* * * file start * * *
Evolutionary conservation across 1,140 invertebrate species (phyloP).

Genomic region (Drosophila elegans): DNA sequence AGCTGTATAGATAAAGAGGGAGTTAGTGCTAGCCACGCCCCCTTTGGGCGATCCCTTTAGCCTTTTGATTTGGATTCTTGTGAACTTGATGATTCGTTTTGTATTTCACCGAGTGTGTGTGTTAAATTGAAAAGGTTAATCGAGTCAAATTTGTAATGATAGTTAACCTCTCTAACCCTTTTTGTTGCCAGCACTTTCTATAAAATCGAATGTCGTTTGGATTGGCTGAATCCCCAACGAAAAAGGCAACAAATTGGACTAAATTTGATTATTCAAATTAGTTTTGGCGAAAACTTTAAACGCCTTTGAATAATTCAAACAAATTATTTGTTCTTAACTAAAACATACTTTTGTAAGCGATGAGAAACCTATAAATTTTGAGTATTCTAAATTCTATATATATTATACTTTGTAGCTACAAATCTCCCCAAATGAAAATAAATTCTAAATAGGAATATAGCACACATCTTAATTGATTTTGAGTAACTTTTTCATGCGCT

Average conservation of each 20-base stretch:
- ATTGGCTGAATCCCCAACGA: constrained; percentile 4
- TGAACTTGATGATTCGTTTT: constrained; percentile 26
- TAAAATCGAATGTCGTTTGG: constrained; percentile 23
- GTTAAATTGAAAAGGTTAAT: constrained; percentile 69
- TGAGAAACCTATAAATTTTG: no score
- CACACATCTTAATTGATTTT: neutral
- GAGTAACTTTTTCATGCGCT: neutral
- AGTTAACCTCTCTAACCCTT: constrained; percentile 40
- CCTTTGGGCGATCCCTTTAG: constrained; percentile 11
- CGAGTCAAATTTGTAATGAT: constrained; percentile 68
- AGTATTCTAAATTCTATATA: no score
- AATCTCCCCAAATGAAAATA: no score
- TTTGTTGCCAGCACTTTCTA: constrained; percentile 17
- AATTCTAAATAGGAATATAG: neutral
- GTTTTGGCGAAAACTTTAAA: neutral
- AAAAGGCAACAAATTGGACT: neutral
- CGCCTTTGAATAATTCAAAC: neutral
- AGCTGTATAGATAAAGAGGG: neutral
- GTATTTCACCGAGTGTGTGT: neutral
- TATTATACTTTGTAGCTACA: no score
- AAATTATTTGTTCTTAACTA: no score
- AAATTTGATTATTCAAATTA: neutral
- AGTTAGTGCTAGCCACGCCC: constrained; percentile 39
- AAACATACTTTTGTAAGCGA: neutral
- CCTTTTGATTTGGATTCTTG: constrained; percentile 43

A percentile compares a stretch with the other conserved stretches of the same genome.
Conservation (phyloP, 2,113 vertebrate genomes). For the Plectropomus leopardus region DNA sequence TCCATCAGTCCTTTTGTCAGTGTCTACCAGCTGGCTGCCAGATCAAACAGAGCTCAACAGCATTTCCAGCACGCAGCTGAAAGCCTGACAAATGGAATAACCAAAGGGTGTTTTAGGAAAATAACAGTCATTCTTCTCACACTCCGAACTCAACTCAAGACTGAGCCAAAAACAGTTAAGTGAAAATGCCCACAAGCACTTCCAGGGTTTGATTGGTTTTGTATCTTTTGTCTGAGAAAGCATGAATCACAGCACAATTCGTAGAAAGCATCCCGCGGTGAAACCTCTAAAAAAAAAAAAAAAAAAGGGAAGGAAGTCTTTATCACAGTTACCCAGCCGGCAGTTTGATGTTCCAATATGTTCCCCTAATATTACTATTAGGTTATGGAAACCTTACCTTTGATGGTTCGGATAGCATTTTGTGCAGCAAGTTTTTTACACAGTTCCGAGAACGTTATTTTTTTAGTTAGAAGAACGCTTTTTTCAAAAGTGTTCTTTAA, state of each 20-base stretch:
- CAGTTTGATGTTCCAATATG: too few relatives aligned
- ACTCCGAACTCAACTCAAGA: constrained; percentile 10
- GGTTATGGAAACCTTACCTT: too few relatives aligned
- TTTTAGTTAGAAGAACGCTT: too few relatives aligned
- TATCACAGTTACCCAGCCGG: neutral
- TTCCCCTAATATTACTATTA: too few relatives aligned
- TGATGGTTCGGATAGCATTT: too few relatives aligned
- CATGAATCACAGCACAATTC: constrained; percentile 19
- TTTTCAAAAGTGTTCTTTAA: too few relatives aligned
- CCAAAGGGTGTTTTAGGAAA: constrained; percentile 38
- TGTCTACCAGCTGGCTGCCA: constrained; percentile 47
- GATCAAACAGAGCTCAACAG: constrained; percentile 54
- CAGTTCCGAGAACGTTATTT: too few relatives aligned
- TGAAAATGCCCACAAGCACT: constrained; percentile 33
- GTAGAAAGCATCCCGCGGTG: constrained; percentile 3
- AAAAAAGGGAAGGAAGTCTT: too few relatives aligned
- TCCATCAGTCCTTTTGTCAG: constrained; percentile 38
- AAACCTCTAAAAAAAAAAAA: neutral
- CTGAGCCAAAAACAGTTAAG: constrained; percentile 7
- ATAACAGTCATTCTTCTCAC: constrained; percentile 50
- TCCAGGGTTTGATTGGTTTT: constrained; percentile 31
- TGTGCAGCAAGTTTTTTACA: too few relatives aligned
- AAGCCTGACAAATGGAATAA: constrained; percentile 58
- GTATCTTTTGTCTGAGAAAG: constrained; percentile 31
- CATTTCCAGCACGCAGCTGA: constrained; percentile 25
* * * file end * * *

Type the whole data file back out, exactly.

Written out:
Evolutionary conservation across 1,140 invertebrate species (phyloP).

Genomic region (Drosophila elegans): DNA sequence AGCTGTATAGATAAAGAGGGAGTTAGTGCTAGCCACGCCCCCTTTGGGCGATCCCTTTAGCCTTTTGATTTGGATTCTTGTGAACTTGATGATTCGTTTTGTATTTCACCGAGTGTGTGTGTTAAATTGAAAAGGTTAATCGAGTCAAATTTGTAATGATAGTTAACCTCTCTAACCCTTTTTGTTGCCAGCACTTTCTATAAAATCGAATGTCGTTTGGATTGGCTGAATCCCCAACGAAAAAGGCAACAAATTGGACTAAATTTGATTATTCAAATTAGTTTTGGCGAAAACTTTAAACGCCTTTGAATAATTCAAACAAATTATTTGTTCTTAACTAAAACATACTTTTGTAAGCGATGAGAAACCTATAAATTTTGAGTATTCTAAATTCTATATATATTATACTTTGTAGCTACAAATCTCCCCAAATGAAAATAAATTCTAAATAGGAATATAGCACACATCTTAATTGATTTTGAGTAACTTTTTCATGCGCT

Average conservation of each 20-base stretch:
- ATTGGCTGAATCCCCAACGA: constrained; percentile 4
- TGAACTTGATGATTCGTTTT: constrained; percentile 26
- TAAAATCGAATGTCGTTTGG: constrained; percentile 23
- GTTAAATTGAAAAGGTTAAT: constrained; percentile 69
- TGAGAAACCTATAAATTTTG: no score
- CACACATCTTAATTGATTTT: neutral
- GAGTAACTTTTTCATGCGCT: neutral
- AGTTAACCTCTCTAACCCTT: constrained; percentile 40
- CCTTTGGGCGATCCCTTTAG: constrained; percentile 11
- CGAGTCAAATTTGTAATGAT: constrained; percentile 68
- AGTATTCTAAATTCTATATA: no score
- AATCTCCCCAAATGAAAATA: no score
- TTTGTTGCCAGCACTTTCTA: constrained; percentile 17
- AATTCTAAATAGGAATATAG: neutral
- GTTTTGGCGAAAACTTTAAA: neutral
- AAAAGGCAACAAATTGGACT: neutral
- CGCCTTTGAATAATTCAAAC: neutral
- AGCTGTATAGATAAAGAGGG: neutral
- GTATTTCACCGAGTGTGTGT: neutral
- TATTATACTTTGTAGCTACA: no score
- AAATTATTTGTTCTTAACTA: no score
- AAATTTGATTATTCAAATTA: neutral
- AGTTAGTGCTAGCCACGCCC: constrained; percentile 39
- AAACATACTTTTGTAAGCGA: neutral
- CCTTTTGATTTGGATTCTTG: constrained; percentile 43

A percentile compares a stretch with the other conserved stretches of the same genome.
Conservation (phyloP, 2,113 vertebrate genomes). For the Plectropomus leopardus region DNA sequence TCCATCAGTCCTTTTGTCAGTGTCTACCAGCTGGCTGCCAGATCAAACAGAGCTCAACAGCATTTCCAGCACGCAGCTGAAAGCCTGACAAATGGAATAACCAAAGGGTGTTTTAGGAAAATAACAGTCATTCTTCTCACACTCCGAACTCAACTCAAGACTGAGCCAAAAACAGTTAAGTGAAAATGCCCACAAGCACTTCCAGGGTTTGATTGGTTTTGTATCTTTTGTCTGAGAAAGCATGAATCACAGCACAATTCGTAGAAAGCATCCCGCGGTGAAACCTCTAAAAAAAAAAAAAAAAAAGGGAAGGAAGTCTTTATCACAGTTACCCAGCCGGCAGTTTGATGTTCCAATATGTTCCCCTAATATTACTATTAGGTTATGGAAACCTTACCTTTGATGGTTCGGATAGCATTTTGTGCAGCAAGTTTTTTACACAGTTCCGAGAACGTTATTTTTTTAGTTAGAAGAACGCTTTTTTCAAAAGTGTTCTTTAA, state of each 20-base stretch:
- CAGTTTGATGTTCCAATATG: too few relatives aligned
- ACTCCGAACTCAACTCAAGA: constrained; percentile 10
- GGTTATGGAAACCTTACCTT: too few relatives aligned
- TTTTAGTTAGAAGAACGCTT: too few relatives aligned
- TATCACAGTTACCCAGCCGG: neutral
- TTCCCCTAATATTACTATTA: too few relatives aligned
- TGATGGTTCGGATAGCATTT: too few relatives aligned
- CATGAATCACAGCACAATTC: constrained; percentile 19
- TTTTCAAAAGTGTTCTTTAA: too few relatives aligned
- CCAAAGGGTGTTTTAGGAAA: constrained; percentile 38
- TGTCTACCAGCTGGCTGCCA: constrained; percentile 47
- GATCAAACAGAGCTCAACAG: constrained; percentile 54
- CAGTTCCGAGAACGTTATTT: too few relatives aligned
- TGAAAATGCCCACAAGCACT: constrained; percentile 33
- GTAGAAAGCATCCCGCGGTG: constrained; percentile 3
- AAAAAAGGGAAGGAAGTCTT: too few relatives aligned
- TCCATCAGTCCTTTTGTCAG: constrained; percentile 38
- AAACCTCTAAAAAAAAAAAA: neutral
- CTGAGCCAAAAACAGTTAAG: constrained; percentile 7
- ATAACAGTCATTCTTCTCAC: constrained; percentile 50
- TCCAGGGTTTGATTGGTTTT: constrained; percentile 31
- TGTGCAGCAAGTTTTTTACA: too few relatives aligned
- AAGCCTGACAAATGGAATAA: constrained; percentile 58
- GTATCTTTTGTCTGAGAAAG: constrained; percentile 31
- CATTTCCAGCACGCAGCTGA: constrained; percentile 25